Graduation Year


Document Type




Degree Granting Department

Geography, Environment and Planning

Major Professor

Jennifer Collins, Ph.D.

Committee Member

Hugh Gladwin, Ph.D.

Committee Member

Douglas Lunsford, Ph.D.

Committee Member

Robin Ersing, Ph.D

Committee Member

Joni Downs, Ph.D.


disasters, hurricane, meteorology, public perception, vulnerability


Hurricane Sandy made landfall in Brigantine, New Jersey on October 29th, 2012. The storm impacted the coastal regions of New Jersey and New York, especially the heavily populated area of New York City. This research, which analyzes secondary data obtained from a telephone survey, investigates the public response of residents before, during and after Hurricane Sandy. The survey consisted of questions regarding what the residents expected concerning the threat of Hurricane Sandy, whether it matched what they experienced, where they got their information and how they made their decision to evacuate or not. The results from the survey were statistically analyzed in order to answer important research questions about public perception of Sandy's impacts. A Vulnerability Assessment of New York City, where some of Sandy's impacts were felt the most, was completed in order to understand why this area was so vulnerable. The concern level of various hurricane related hazards was analyzed and correlated to demographic variables to determine a relationship among the variables. A qualitative analysis was performed on the survey questions "Why did you evacuate?" and "Why did you not evacuate?" in order to determine themes in relation to people's reasons for evacuating or not evacuating. Finally, differences in how the public perceived Hurricane Sandy before and after the storm were analyzed and may be used for improving communication of the forecast to the public. Interdisciplinary research in this area is needed in order to better understand the public's need for appropriate warnings to ensure safety. Results show that residents were most concerned about wind damage and that they mainly used their television to obtain their information about the storm. Also, the most common reasons respondents reported for evacuating were because of the threat of possible impacts (storm surge, flooding, wind, rain and waves), the forecast called for bad conditions, or being told, recommended or convinced to leave. The main reasons reported by respondents for not evacuating are thinking that the impacts would not be bad in their area, feeling prepared or safe and thinking they could handle the impacts. This research can be used in the future for improving hurricane warning communication to the public.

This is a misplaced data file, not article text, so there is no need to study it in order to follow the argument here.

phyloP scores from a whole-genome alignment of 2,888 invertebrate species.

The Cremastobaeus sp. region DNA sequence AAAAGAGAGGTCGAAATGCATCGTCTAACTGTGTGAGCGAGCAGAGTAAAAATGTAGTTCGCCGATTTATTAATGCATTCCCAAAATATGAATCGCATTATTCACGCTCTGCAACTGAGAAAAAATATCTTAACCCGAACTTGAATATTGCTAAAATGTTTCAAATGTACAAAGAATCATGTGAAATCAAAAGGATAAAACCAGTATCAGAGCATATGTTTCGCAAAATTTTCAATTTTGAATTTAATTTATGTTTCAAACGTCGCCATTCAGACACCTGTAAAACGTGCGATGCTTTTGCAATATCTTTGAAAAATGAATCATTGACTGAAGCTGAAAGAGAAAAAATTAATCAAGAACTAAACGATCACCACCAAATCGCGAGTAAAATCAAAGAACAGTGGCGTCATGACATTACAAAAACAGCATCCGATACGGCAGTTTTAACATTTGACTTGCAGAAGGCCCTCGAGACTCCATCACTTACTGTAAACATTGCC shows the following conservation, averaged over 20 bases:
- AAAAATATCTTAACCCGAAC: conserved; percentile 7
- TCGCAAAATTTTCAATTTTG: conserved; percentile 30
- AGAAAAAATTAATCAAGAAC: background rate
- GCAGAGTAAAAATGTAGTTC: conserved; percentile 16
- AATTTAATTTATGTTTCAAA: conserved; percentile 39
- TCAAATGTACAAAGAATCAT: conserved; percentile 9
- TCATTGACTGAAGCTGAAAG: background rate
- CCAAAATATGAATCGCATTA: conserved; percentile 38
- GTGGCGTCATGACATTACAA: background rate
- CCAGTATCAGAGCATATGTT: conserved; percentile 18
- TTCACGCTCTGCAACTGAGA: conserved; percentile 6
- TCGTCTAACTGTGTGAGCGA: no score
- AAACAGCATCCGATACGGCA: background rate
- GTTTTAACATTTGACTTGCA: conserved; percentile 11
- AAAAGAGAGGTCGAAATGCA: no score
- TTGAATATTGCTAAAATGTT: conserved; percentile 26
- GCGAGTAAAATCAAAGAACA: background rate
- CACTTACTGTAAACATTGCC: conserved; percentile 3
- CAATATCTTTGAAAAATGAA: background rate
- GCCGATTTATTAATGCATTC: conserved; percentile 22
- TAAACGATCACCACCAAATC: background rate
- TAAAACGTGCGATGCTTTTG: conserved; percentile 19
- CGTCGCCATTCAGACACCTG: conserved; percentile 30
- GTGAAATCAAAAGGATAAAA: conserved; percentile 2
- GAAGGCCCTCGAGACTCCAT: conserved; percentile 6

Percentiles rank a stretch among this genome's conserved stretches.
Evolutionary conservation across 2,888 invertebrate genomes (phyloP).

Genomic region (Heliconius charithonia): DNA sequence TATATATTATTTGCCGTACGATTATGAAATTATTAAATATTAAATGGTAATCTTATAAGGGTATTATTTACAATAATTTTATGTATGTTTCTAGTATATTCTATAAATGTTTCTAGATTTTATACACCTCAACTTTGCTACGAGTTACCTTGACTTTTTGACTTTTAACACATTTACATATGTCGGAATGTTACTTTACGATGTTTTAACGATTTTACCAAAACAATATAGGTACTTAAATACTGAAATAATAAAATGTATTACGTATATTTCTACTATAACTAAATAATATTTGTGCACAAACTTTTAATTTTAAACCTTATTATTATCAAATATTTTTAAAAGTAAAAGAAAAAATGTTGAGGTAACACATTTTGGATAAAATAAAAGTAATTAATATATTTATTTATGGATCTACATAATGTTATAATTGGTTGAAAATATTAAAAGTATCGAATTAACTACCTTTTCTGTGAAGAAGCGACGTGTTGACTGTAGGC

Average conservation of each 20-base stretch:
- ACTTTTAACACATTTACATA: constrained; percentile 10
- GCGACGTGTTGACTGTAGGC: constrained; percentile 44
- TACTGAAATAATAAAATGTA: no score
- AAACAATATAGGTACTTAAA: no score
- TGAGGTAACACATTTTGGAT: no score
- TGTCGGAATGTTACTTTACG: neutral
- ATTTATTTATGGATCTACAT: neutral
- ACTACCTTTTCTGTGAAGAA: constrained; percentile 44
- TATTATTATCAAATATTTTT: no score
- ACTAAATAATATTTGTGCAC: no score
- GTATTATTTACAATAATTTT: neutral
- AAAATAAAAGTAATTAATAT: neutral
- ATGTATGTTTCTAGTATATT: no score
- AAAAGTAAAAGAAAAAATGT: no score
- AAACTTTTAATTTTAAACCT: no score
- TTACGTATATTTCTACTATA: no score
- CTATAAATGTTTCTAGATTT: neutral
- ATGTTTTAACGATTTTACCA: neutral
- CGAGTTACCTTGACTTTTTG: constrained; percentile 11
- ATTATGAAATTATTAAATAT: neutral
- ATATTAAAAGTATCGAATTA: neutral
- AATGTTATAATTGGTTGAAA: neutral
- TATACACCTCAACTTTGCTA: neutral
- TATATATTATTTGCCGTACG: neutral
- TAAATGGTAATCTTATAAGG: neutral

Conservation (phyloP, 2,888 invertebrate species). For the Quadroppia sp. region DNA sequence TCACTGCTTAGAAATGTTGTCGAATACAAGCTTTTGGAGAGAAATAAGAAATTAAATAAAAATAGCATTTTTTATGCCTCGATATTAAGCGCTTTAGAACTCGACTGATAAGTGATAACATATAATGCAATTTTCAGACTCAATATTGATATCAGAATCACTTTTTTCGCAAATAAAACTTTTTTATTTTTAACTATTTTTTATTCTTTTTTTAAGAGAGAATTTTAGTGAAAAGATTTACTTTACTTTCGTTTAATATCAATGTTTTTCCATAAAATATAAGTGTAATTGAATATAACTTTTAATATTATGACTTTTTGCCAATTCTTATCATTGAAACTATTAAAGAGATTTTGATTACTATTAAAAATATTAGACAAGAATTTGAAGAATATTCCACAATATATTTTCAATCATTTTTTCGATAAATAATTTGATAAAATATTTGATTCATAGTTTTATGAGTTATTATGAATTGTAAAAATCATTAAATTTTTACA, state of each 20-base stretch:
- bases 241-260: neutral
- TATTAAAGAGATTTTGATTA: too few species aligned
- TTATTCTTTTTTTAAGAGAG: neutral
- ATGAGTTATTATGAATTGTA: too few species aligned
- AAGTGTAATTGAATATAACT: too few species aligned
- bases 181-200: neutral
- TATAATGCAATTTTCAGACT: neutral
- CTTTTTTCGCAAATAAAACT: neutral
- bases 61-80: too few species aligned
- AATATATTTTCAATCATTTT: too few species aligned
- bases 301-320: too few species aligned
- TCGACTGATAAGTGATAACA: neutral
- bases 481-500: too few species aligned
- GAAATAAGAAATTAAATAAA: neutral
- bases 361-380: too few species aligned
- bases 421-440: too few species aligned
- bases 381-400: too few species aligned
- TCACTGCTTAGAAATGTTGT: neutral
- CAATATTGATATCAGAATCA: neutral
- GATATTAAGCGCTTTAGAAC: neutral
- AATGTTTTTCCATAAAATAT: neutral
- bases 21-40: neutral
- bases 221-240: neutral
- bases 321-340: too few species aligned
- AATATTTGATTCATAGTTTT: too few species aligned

Included in

Meteorology Commons